WASHINGTON – The beat of drums echoed off the walls of the Department of the Interior auditorium Wednesday as members of the Native American Women Warriors Color Guard moved toward the stage with tribal flags in hand.
Just minutes before, the room was filled with laughter and conversation as friends and family gathered. But as the traditional song filled the space, they fell quiet.
More than 100 Indigenous leaders were on hand for the first of two days of the Biden administration’s third annual Tribal Nations Summit, where President Joe Biden on Wednesday vowed to strengthen relationships with tribal nations and advance tribal sovereignty and self-determination.
The two-day summit gives tribal leaders and top administration officials a chance to meet and discuss important issues facing Native communities. The summits were first held by the Obama administration and resumed by Biden, after a four-year pause during the Trump administration.
“It’s hard work to heal the wrongs of the past, change the course and move forward. But the actions we’re taking today are key steps into that new era of tribal sovereignty and self-determination, a new era grounded in dignity and respect that recognizes your fundamental rights to govern and grow on your own terms,” Biden told the summit.
“That’s what this summit is all about,” Biden said.
Flanked by administration and tribal officials, Biden then signed an executive order to reform federal funding and support for tribal nations, sparking cheers and applause from the audience.
The new order in part requires that federal agencies ensure funding for tribes is accessible and equitable; creates an online Access to Capital Clearinghouse, a one-stop-shop where tribes and Native businesses can find and access grants; and directs the White House Council on Native American Affairs, the Office of Management and Budget, and the White House Domestic Policy Council to measure federal funding shortfalls for tribes and develop recommendations for necessary funding and programs.
“The most important thing for tribes in Oklahoma, certainly from the Cherokee Nation standpoint, is making sure there’s a really efficient way to get funding to our programs,” said Cherokee Nation Principal Chief Chuck Hoskin Jr.
Hoskin said the U.S. government has an obligation to fund certain programs for tribal communities, and that having to navigate so many hurdles or compete with states for federal funds is not a “government-to-government relationship based on respect.”
Gov. Reggie Wassana of the Cheyenne and Arapaho Tribes said funds allocated to Native communities often never make it there, keeping them from making needed infrastructure repairs or improvements on their land. Wassana said he hopes the administration looks at the policies and regulations that make it hard for tribes to get those necessary funds.
Wassana said a lack of funding and resources also contributes to the ongoing missing and murdered Indigenous people crisis, which was one of the topics discussed during the first day of the summit. The Bureau of Indian Affairs said there are approximately 4,200 missing and murdered cases that have gone unsolved in the U.S.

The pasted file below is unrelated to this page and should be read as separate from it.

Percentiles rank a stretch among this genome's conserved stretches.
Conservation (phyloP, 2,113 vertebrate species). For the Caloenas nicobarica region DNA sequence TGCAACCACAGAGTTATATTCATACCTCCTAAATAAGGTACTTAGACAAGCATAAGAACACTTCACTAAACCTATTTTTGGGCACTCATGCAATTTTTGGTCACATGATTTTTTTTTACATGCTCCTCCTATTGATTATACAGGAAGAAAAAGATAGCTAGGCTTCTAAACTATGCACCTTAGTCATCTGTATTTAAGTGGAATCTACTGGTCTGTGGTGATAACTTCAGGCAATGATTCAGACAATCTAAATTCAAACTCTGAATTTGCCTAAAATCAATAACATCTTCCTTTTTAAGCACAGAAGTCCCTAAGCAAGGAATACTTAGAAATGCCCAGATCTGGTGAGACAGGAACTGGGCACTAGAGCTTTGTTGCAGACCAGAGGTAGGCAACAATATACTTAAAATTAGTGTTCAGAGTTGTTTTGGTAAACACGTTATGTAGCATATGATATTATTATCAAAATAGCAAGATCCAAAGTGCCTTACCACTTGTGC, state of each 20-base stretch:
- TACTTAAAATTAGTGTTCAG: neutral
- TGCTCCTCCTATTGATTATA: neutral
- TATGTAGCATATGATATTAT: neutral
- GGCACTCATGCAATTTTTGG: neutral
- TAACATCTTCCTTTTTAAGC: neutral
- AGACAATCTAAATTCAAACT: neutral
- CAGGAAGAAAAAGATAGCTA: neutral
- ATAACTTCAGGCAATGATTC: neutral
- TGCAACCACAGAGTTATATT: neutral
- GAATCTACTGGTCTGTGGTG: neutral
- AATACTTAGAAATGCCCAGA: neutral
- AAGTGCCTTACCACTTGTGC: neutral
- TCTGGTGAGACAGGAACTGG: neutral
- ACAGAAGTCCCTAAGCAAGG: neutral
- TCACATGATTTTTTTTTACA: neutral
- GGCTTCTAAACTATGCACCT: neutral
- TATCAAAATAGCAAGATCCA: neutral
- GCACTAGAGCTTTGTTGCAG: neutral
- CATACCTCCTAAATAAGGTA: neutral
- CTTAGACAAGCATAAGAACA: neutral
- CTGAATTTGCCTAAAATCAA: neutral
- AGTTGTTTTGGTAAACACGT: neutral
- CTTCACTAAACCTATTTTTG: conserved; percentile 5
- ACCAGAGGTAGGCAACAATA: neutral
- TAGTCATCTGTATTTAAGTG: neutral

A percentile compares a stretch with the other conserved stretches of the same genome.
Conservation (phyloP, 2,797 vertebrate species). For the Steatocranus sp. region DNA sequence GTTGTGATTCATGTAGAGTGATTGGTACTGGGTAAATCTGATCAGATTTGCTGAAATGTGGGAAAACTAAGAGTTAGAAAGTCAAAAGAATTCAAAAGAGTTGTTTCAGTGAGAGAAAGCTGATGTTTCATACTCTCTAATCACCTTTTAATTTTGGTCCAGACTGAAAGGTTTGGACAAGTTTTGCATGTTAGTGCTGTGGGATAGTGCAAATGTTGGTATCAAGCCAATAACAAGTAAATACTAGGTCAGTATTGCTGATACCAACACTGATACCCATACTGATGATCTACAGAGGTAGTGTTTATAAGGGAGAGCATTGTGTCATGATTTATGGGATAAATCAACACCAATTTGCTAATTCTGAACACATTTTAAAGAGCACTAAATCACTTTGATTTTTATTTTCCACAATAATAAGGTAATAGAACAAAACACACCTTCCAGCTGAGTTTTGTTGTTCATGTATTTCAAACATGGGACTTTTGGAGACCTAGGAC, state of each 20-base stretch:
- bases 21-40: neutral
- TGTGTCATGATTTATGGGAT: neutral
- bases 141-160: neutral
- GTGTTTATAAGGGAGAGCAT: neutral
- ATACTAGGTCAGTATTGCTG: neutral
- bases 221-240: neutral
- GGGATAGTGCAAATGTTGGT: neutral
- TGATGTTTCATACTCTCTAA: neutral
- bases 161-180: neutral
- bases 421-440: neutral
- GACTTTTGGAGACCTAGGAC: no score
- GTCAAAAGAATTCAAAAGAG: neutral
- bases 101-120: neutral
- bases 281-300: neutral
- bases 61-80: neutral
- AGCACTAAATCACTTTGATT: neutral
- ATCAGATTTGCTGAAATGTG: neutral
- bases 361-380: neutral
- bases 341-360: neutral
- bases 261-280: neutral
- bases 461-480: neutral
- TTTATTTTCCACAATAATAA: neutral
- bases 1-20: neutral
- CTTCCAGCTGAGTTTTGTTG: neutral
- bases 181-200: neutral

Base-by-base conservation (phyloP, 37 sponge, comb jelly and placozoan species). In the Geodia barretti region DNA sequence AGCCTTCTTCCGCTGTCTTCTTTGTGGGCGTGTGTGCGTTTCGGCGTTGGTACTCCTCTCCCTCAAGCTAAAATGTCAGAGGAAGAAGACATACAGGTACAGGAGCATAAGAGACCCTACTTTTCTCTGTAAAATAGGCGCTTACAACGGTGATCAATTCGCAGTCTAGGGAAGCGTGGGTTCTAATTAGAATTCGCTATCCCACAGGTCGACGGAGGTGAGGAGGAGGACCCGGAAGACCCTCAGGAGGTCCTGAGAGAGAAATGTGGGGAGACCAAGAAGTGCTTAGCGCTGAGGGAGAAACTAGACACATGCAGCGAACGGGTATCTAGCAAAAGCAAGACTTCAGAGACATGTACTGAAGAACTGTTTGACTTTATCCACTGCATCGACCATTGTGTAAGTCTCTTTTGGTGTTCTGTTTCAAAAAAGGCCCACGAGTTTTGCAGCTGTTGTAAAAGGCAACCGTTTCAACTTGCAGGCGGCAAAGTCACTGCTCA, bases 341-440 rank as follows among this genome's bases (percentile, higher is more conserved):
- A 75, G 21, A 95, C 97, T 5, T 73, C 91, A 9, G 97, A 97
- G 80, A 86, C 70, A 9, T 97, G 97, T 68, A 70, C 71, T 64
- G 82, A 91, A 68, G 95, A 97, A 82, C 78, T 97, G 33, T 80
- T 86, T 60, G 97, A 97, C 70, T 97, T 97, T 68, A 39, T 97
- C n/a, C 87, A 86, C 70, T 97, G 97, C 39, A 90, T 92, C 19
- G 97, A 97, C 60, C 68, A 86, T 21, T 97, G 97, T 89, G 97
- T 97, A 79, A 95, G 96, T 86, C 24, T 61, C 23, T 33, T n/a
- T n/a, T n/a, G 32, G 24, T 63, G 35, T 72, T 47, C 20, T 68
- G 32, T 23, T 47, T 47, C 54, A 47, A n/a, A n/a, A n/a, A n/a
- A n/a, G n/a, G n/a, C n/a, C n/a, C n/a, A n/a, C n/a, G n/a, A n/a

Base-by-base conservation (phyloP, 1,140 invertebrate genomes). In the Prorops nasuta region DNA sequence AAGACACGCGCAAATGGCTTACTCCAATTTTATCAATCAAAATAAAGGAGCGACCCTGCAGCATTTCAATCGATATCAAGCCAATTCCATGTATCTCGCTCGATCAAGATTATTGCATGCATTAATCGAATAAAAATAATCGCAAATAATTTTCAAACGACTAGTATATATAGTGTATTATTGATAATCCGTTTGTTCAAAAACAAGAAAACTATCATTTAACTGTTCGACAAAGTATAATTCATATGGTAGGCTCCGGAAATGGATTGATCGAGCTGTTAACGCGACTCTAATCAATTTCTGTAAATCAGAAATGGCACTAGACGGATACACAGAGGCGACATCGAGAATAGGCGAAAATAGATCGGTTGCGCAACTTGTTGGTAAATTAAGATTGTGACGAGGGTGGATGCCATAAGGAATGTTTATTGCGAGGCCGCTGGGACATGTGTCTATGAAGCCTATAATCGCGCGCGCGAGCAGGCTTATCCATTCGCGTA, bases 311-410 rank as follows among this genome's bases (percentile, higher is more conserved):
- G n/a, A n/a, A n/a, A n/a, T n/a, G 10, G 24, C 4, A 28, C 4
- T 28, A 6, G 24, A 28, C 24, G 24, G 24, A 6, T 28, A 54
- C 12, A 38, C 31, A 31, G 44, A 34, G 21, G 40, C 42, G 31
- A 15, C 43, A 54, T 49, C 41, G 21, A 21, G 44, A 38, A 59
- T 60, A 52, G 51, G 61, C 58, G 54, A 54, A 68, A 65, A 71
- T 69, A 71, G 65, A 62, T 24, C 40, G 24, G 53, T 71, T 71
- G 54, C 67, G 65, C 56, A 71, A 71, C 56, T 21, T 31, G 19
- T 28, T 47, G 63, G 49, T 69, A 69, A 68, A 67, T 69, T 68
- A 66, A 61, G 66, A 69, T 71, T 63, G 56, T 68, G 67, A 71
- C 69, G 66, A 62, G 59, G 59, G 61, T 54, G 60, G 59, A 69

“It all comes down to funding,” Wassana said. “They don’t have enough funds to put those many (officers) out into the country to be in those areas where there’s probably a high rate of MMIP events.”
Hoskin shared Wassana’s concern, adding that the crisis of missing and murdered Indigenous people is a big issue both in Oklahoma and within the Cherokee Nation.
“Disinvestment in Indian Country leads to a great many ailments, including people that are disproportionately victims of violent crime,” Hoskin said.
“It’s just the truth,” he said.
In 2021, Biden signed an executive order to improve public safety and criminal justice for Native Americans and address the crisis of missing and murdered Indigenous people. The administration this year created the Not Invisible Commission, MMIP Regional Outreach Program and a national plan to end gender-based violence, among other initiatives, according to a 2023 Progress Report for Tribal Nations released at the summit.
Other achievements of the past year outlined in the report included securing more stable advance funding for the Indian Health Service, and signing more than 190 new tribal agreements to co-manage or co-steward federal lands and waters, up from 20 such agreements signed in 2022.
Interior Secretary Deb Haaland also highlighted the $45 billion she said has been directed toward Indian Country under the administration’s Investing in America agenda, an amount she said is more than 15 years’ worth of the Bureau of Indian Affairs budget.
Still, both administration and tribal officials said the work is far from over to support Native communities and advance tribal sovereignty and self-determination.
“We’ve made progress. But we know Indigenous communities still live in the shadows of the failed policies of the past,” Biden told the summit. “That’s why I’m committed to working with you to write a new and better chapter in American history.”
– Cronkite News is partnering with Gaylord News, a reporting project of the University of Oklahoma Gaylord College of Journalism and Mass Communication, to expand coverage of Indigenous communities.